Software development is hard. Not only is development hard, the environment and hardware is not exactly fault proof. Let's not forget the users either, you can be sure they will do something you didn't think about. Or even the human factor in terms of deployment, database-updates and the like. So one of the few truths about software is that things will fail, the question is what you do about the failures.
You generally have two (three) options in dealing with errors: you can try to make the system recover, or you can fail at once (Or you can try to swallow the error, and cross your fingers that it will work out in the end).
Unless it is essential that the system shouldn't fail, I like to fail things fast. By that I mean, if something doesn't work properly then fail the operation as soon as possible. Failing doesn't mean crashing the application, you should provide an informative message to the user. Failing like this has, as usual, both advantages and disadvantages. The main advantage is related to tracking and fixing bugs. One of the major efforts in fixing bugs is understanding where and why it happened. If you fail early rather than late, you'll most likely have an easier task tracking the bug down. You don't have to worry about the system having worked in an inconsistent state and there's a larger chance that the stack trace actually shows where the problem is located.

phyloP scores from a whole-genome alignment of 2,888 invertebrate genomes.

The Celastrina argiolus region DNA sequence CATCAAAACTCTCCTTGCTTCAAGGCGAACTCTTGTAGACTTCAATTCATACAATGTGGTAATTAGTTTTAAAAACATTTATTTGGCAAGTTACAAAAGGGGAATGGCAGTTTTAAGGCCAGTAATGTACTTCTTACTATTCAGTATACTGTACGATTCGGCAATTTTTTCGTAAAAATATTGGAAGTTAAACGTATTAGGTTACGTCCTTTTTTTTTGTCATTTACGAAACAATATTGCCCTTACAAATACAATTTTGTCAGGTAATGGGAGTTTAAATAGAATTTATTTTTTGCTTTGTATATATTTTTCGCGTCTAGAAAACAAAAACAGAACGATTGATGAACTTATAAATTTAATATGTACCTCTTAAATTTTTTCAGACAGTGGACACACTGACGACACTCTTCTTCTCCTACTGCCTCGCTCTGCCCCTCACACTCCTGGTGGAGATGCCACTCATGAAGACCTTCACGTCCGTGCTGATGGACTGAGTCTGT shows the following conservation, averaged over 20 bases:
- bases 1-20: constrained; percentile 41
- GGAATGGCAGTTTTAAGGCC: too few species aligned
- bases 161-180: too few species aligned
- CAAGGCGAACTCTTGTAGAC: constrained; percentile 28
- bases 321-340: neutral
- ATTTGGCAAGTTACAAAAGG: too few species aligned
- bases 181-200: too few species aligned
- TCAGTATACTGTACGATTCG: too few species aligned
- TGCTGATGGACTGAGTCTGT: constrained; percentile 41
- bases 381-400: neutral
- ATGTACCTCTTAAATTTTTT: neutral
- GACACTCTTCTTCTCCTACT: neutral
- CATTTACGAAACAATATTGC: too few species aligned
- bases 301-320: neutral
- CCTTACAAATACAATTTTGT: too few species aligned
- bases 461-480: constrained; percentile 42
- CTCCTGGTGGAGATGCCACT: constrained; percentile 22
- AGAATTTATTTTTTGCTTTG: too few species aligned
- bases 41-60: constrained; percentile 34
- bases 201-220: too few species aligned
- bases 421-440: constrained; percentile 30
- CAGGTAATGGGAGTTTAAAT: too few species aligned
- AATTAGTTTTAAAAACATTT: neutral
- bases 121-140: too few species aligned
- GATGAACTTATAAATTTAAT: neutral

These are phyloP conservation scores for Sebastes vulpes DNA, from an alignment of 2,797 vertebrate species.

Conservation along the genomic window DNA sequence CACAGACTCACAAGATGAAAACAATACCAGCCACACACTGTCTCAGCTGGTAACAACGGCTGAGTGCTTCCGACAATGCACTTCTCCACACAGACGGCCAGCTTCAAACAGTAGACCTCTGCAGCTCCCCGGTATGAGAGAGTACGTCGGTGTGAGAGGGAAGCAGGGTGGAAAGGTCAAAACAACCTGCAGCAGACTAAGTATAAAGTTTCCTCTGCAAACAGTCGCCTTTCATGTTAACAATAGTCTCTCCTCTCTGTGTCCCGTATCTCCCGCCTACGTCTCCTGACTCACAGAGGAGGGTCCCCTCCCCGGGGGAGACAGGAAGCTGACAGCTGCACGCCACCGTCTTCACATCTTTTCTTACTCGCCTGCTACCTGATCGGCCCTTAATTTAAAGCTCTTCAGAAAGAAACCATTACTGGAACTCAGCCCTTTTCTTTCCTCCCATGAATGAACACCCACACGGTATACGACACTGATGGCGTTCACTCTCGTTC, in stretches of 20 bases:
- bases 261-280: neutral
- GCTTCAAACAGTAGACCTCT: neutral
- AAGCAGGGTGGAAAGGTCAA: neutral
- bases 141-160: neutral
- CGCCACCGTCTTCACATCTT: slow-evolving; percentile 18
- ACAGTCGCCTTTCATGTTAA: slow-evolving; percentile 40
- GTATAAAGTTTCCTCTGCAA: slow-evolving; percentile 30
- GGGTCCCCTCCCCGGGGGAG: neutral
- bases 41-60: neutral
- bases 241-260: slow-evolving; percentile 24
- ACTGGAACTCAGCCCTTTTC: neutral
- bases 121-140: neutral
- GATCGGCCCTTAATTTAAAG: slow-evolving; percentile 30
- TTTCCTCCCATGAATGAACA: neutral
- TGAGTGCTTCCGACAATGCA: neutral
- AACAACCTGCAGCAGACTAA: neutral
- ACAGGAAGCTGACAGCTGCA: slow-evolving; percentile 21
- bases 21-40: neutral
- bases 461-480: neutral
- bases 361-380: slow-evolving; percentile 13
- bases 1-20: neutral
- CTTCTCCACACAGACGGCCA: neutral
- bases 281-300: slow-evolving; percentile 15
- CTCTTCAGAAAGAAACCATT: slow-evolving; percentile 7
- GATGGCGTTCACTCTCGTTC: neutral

The main disadvantage, or rather question to ask yourself is "is failing early fine in production?". If you can't say yes to this, then know that you'll have a much more complex bug-tracking time ahead of you. It's not an easy question though. Failing early can sometimes mean that users are unable to use important functionality because of a strict policy of failing early. Furthermore, a system that keeps failing is not good for building customer trust. Perhaps it is better to fix it in the background in some cases. Whatever you choose, it is certainly not a black or white question.